Fidelia Fielding (1827-1908)
Mohegan Cultural keeper Fidelia Hoscott Fielding (1827-1908) preserved and maintained traditional knowledge through the 19th century, a time when the use of language and other traditional cultural practices were met with resistance. Fidelia is considered the last native speaker and preserver of the Mohegan Pequot language. Living with her grandmother, Martha Uncas, she lived a traditional Mohegan life where the Makiawisug, or Little People, held great importance. Fidelia and her grandmother would converse in their native language and continue traditional rituals and medicinal practices.
Following her marriage to William Fielding in 1853, Fidelia continued to live a traditional life. Fidelia was the last to live in what was known as a “tribe house,” a log style dwelling the replaced the wigwams in the 17th and 18th centuries. Following William’s death, Fidelia had very little contact with anyone outside the Mohegan Community.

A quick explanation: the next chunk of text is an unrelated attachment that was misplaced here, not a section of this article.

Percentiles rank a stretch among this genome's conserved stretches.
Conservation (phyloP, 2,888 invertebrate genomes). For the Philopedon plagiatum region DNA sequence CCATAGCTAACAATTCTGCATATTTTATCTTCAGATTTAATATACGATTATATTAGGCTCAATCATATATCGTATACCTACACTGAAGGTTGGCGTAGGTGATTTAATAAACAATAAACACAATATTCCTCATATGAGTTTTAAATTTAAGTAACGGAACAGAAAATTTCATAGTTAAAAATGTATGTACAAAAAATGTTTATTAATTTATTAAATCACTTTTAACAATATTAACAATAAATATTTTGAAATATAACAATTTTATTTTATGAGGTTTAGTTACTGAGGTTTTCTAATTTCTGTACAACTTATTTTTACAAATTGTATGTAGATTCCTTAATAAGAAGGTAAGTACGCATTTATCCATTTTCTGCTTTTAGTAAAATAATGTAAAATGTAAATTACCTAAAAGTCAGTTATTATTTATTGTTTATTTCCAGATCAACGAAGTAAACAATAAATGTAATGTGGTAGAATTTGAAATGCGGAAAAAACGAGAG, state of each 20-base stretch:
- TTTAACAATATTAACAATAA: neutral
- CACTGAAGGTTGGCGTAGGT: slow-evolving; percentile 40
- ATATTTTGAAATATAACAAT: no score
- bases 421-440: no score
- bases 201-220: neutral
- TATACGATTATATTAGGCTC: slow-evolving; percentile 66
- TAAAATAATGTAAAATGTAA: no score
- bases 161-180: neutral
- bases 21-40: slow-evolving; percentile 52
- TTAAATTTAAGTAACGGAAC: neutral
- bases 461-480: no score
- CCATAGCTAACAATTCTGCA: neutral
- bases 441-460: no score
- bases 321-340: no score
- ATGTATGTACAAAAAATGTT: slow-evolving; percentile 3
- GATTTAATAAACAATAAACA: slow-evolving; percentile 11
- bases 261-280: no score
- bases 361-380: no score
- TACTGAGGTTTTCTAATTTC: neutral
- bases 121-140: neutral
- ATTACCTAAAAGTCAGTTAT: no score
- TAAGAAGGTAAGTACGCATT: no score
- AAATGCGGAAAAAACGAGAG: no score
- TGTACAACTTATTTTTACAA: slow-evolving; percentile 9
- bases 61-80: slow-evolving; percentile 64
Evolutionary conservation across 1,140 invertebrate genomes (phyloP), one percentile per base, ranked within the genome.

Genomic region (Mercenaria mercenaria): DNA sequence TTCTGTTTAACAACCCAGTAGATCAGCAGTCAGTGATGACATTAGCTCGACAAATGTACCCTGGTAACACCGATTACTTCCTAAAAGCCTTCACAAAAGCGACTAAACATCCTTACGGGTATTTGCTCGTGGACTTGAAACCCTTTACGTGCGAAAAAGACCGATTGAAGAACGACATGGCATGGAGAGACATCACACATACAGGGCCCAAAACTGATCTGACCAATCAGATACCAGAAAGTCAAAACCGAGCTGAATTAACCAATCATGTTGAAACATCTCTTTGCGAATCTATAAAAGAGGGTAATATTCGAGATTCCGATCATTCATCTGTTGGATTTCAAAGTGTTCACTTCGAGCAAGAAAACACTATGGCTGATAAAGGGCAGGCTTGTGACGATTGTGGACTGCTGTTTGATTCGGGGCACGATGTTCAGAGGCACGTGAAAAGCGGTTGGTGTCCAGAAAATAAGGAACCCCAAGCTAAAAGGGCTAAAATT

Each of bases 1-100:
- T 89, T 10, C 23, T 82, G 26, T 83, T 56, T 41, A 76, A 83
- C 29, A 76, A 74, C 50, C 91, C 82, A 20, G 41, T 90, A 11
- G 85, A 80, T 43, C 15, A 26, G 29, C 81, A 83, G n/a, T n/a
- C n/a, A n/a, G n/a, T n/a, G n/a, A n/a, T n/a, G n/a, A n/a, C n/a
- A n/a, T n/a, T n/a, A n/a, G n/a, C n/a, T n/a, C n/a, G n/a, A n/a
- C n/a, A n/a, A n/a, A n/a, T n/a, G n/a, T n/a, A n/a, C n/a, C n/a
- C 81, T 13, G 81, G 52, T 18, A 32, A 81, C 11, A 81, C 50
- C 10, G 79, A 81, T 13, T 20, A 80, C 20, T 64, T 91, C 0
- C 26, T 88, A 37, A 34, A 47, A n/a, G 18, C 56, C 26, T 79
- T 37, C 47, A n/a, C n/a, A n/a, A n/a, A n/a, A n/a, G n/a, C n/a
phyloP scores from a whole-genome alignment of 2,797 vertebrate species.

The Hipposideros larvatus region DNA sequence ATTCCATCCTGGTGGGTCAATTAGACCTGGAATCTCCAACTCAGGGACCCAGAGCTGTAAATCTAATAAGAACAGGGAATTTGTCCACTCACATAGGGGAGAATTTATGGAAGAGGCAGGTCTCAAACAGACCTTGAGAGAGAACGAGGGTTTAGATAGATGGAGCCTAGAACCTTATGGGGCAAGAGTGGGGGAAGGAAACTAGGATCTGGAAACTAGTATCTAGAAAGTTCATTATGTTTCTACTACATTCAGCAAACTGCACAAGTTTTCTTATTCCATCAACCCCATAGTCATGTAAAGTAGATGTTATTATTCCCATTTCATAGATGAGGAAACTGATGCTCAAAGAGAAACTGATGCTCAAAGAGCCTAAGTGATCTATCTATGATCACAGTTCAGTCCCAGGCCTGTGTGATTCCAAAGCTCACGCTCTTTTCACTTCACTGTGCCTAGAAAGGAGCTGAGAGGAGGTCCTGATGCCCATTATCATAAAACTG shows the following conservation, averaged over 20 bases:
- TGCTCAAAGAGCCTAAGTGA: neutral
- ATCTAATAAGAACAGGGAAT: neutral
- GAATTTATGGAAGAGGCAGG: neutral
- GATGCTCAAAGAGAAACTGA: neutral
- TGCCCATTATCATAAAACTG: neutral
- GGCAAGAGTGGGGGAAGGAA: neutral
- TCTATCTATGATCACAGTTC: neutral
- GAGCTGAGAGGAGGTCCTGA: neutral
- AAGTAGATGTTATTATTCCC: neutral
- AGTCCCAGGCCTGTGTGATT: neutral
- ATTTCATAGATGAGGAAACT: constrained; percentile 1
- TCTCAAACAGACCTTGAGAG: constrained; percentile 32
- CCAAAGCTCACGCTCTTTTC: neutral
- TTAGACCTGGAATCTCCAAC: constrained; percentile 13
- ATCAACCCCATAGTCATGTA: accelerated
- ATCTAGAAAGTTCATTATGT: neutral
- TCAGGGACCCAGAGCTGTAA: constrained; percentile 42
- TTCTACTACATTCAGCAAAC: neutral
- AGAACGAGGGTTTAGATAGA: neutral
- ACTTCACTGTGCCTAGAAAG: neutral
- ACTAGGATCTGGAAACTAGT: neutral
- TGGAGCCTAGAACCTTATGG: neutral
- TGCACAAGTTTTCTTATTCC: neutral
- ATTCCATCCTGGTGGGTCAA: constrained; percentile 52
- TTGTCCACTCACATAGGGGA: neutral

In 1900, Frank Speck was introduced to Fidelia Fielding following a camping trip at Shantok. Speck, a student of Anthropology at Columbia University, was encouraged by his professors to continue to visit Fidelia to gather information about the Mohegan language and culture. Tragically, several of the diaries would be lost in a fire. The remaining diaries remained in Speck’s possession until his death in 1950. In 2020, Cornell University graciously agreed to return the diaries to the Mohegan Tribe.
Before her death in 1908, Fidelia would pass along many of these traditions to a young Gladys Tantaquidgeon. Along with stories of the Makiawisug, Fidelia gave Gladys a belt the once belonged to Martha Uncas.